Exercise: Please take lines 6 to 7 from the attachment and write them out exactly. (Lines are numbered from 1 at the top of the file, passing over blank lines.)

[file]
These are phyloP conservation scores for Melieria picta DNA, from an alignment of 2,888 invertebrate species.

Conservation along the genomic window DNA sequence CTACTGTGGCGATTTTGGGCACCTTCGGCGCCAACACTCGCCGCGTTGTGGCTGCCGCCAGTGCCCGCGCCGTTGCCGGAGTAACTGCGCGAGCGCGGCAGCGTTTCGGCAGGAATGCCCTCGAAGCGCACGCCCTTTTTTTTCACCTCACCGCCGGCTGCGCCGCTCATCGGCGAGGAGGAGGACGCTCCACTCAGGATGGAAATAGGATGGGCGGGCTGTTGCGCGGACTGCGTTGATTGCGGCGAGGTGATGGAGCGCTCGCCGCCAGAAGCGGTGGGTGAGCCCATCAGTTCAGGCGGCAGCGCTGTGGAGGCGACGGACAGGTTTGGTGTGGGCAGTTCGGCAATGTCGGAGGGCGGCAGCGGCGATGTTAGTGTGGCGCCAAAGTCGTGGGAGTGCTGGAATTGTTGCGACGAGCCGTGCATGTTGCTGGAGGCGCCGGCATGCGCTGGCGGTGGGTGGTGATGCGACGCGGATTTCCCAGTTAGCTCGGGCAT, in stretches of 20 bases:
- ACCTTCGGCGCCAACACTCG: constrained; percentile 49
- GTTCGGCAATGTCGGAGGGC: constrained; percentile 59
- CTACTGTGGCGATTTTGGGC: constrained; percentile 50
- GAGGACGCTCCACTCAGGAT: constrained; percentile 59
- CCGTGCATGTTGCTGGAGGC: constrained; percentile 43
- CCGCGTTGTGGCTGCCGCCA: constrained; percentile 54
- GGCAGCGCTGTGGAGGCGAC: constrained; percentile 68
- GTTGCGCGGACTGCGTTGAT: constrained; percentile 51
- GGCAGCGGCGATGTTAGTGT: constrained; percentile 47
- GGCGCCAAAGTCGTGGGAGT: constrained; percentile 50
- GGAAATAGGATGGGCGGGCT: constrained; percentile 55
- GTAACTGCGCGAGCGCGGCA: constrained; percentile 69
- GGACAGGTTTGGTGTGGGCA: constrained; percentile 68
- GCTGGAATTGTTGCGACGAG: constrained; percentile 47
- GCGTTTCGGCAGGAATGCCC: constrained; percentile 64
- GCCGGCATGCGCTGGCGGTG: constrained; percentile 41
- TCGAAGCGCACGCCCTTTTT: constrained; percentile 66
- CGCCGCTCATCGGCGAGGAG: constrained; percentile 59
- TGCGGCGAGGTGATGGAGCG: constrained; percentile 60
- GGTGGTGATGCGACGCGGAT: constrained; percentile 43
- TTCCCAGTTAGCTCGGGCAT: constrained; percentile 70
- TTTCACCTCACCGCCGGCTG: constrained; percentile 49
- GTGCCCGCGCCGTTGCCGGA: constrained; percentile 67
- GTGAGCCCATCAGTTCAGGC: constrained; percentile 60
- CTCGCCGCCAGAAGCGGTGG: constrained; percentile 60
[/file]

- GAGGACGCTCCACTCAGGAT: constrained; percentile 59
- CCGTGCATGTTGCTGGAGGC: constrained; percentile 43